I’ve been a LinkedIn member for a long time now. As a matter of fact, I got an email last week from LinkedIn announcing their just passing 100 million members, and thanking me for being one of not only the first 1 million members, but actually placing being one of the first 685,000 members; not so bad, right? At first I wasn’t sure what to think of LinkedIn, but as time went along, I started to realize that as a business vehicle it’s fairly essential to be listed on the site and participating in some fashion. I’ve met a few people locally through there as well; that never stinks.
Having said that, as the site has grown I have to say that there are a number of people who don’t get it. I mean, it’s not all that hard to use, yet I see some things that just make me absolutely cringe. Since I figure it’s what I do, I’m going to offer 5 effective ways to use LinkedIn.
1. If you’re inviting someone to accept you as a connection, please write something special other than the standard message given to you by LinkedIn. This is a pet peeve of mine, and it seems to be a pet peeve of man local Syracuse folks based on what I’m reading on Twitter. It takes no time at all to write something a bit more personal, especially when you don’t know the person you’re asking to join, and then if it’s someone you know it’s even more special.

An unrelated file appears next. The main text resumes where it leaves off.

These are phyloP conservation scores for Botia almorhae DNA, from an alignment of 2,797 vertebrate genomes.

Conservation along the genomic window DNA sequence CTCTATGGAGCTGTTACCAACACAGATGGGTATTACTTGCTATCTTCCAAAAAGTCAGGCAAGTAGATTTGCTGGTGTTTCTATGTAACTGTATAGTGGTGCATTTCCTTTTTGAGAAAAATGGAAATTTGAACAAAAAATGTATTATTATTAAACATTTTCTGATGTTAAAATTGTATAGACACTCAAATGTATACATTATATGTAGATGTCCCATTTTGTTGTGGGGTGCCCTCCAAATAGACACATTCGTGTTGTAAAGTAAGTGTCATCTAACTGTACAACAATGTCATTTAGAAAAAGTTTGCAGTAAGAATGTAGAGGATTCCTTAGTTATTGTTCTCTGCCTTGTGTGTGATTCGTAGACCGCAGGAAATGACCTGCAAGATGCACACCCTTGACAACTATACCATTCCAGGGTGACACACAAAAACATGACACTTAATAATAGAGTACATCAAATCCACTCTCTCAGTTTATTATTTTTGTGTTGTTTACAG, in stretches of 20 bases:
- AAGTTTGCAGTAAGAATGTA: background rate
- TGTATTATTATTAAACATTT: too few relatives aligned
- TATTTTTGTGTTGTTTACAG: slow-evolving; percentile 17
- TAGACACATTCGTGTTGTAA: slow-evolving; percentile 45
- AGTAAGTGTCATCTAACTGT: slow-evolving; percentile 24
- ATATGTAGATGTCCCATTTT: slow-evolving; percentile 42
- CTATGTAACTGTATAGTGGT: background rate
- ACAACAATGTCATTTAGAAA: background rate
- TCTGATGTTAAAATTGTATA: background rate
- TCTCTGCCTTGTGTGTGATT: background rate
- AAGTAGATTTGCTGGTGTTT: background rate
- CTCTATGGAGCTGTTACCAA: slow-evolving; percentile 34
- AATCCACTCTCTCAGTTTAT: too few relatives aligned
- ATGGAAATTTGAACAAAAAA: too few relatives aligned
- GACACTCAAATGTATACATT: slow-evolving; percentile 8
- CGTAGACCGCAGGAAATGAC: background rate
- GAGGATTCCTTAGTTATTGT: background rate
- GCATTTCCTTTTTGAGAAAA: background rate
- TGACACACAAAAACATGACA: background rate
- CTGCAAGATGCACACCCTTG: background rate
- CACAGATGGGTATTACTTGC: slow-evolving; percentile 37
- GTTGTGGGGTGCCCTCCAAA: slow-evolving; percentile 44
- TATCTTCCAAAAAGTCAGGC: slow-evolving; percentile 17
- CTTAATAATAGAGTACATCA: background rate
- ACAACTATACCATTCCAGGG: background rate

2. If you’re inviting someone to be a connection, don’t list them as someone who has worked with your business or at your business if they never did. This one is common for me, and its irksome. That’s because LinkedIn then believes you actually worked for that company and it starts sending you messages any time someone else from that company signs onto their service. And there’s nothing you can do about it; trust me on this one.
3. Join a group and write something. This was one of the changes LinkedIn made back in 2008 and it was a good one. Their groups are either business related or education related, and they give you a chance to show that you have some knowledge in your field. This is one place where lurking won’t do you any good because no one will know you’re there; why waste your time like that?
4. Every once in awhile, pop in a business update of some kind. I try to get there at least once a week to write something short and sweet that’s happened in my business, though sometimes it’s a couple of weeks. You do this because when LinkedIn sends out its weekly email, your name and what you’ve done might pop up in someone’s inbox, or they may be compelled to follow the link in the email to see what other people they’re connected to have done during the week. People like working with successful people.
5. If you ask for recommendations, only do it for people you know well and who know your work. I get requests all the time from people I barely know or may have met but never worked with. I ignore every single one of them, which of course means I delete them from my inbox, and I never respond to those people at all. Every once in awhile, if I’ve never met them in person, I’ll drop them from my contacts list. That kind of thing is unethical in my opinion, and if you’re unethical and I don’t really know you, how might you treat me when we do get to know each other?